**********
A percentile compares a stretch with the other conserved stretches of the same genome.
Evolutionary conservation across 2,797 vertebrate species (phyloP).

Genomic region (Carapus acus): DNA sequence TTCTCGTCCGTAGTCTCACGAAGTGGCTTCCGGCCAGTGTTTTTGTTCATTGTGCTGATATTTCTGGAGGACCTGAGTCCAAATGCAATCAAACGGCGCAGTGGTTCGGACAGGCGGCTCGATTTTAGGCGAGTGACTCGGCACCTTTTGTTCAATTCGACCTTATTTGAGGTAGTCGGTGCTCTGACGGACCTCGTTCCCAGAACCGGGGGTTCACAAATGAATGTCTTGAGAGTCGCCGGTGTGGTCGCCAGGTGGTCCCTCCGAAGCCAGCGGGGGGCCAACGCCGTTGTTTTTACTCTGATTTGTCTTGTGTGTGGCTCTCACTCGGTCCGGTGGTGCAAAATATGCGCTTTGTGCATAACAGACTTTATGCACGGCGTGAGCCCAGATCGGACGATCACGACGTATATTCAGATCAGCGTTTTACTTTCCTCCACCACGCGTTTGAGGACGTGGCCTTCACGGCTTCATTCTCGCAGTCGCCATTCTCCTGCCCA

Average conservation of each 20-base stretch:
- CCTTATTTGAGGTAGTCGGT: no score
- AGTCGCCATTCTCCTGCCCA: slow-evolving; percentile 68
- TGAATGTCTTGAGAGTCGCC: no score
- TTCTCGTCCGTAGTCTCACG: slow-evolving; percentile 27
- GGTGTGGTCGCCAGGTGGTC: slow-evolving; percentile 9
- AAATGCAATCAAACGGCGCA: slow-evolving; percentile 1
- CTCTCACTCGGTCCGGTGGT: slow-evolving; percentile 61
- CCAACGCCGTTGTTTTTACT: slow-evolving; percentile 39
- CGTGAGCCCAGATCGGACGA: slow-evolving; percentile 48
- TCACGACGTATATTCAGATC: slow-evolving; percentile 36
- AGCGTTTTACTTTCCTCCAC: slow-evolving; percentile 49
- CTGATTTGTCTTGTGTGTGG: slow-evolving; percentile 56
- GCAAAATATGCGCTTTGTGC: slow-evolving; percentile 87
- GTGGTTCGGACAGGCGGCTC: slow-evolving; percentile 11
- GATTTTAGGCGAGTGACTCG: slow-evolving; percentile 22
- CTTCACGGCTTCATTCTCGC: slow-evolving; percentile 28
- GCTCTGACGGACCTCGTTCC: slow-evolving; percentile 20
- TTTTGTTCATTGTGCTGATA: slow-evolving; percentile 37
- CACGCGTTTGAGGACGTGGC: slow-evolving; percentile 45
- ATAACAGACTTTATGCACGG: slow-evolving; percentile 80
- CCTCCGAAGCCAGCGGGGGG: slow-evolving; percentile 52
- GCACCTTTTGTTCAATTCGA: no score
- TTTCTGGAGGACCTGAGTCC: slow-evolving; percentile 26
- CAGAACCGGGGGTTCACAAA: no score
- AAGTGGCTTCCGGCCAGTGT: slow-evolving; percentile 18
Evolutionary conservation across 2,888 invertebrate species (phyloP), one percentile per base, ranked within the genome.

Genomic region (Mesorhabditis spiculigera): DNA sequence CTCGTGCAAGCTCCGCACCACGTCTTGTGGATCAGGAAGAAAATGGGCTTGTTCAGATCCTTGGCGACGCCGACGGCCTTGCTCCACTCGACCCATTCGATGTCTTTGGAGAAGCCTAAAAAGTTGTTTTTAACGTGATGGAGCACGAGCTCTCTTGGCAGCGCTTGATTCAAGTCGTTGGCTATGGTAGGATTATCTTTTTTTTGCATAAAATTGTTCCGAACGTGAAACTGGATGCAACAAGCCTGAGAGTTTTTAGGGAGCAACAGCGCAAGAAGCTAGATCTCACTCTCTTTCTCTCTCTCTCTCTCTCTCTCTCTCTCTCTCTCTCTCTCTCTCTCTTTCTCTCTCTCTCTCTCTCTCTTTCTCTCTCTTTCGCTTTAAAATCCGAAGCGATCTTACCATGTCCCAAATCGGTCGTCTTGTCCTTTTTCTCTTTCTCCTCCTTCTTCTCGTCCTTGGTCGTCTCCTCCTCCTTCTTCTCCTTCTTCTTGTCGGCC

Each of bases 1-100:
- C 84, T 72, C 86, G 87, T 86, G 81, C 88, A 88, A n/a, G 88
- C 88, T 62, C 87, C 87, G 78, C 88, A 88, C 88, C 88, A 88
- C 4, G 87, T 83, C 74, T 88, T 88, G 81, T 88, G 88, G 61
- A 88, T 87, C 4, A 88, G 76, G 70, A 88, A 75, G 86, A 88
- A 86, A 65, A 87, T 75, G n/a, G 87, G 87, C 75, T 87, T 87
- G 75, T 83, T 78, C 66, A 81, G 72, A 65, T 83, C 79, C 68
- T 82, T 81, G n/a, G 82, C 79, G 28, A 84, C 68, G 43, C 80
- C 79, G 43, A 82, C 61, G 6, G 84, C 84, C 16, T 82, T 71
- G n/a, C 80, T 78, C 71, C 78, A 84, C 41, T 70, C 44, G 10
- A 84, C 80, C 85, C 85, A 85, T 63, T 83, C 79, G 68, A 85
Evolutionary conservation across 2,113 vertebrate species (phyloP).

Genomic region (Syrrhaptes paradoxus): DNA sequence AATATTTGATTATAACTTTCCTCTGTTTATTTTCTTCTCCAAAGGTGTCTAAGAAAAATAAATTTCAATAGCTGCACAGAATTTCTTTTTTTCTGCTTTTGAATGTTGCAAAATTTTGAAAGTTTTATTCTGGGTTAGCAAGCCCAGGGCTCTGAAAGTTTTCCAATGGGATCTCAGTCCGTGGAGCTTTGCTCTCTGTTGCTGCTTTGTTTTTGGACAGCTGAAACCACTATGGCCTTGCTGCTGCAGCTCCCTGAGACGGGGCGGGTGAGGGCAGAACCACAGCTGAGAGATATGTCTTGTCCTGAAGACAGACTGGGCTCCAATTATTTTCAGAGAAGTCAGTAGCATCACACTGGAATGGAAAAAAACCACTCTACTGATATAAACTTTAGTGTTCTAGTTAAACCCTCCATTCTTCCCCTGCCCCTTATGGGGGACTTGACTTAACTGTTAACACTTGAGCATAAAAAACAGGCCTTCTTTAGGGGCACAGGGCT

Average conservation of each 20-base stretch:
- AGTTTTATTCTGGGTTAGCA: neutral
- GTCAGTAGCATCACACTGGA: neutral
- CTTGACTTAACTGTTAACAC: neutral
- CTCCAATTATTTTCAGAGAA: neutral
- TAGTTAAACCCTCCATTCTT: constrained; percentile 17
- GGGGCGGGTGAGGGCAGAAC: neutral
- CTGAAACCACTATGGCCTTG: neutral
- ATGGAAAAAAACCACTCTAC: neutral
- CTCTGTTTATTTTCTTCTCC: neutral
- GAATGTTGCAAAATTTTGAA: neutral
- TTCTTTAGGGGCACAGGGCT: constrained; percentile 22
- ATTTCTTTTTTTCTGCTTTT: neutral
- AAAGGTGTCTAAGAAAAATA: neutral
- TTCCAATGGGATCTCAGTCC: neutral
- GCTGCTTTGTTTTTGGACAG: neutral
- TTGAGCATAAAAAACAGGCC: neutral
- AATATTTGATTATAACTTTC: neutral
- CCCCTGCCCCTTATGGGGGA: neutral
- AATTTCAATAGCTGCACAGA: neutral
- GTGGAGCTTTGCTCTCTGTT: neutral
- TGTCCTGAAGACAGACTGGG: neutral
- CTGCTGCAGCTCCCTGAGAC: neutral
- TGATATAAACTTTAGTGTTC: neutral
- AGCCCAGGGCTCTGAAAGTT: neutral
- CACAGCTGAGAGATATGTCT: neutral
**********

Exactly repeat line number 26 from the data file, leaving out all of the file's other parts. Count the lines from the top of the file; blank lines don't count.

- GCACCTTTTGTTCAATTCGA: no score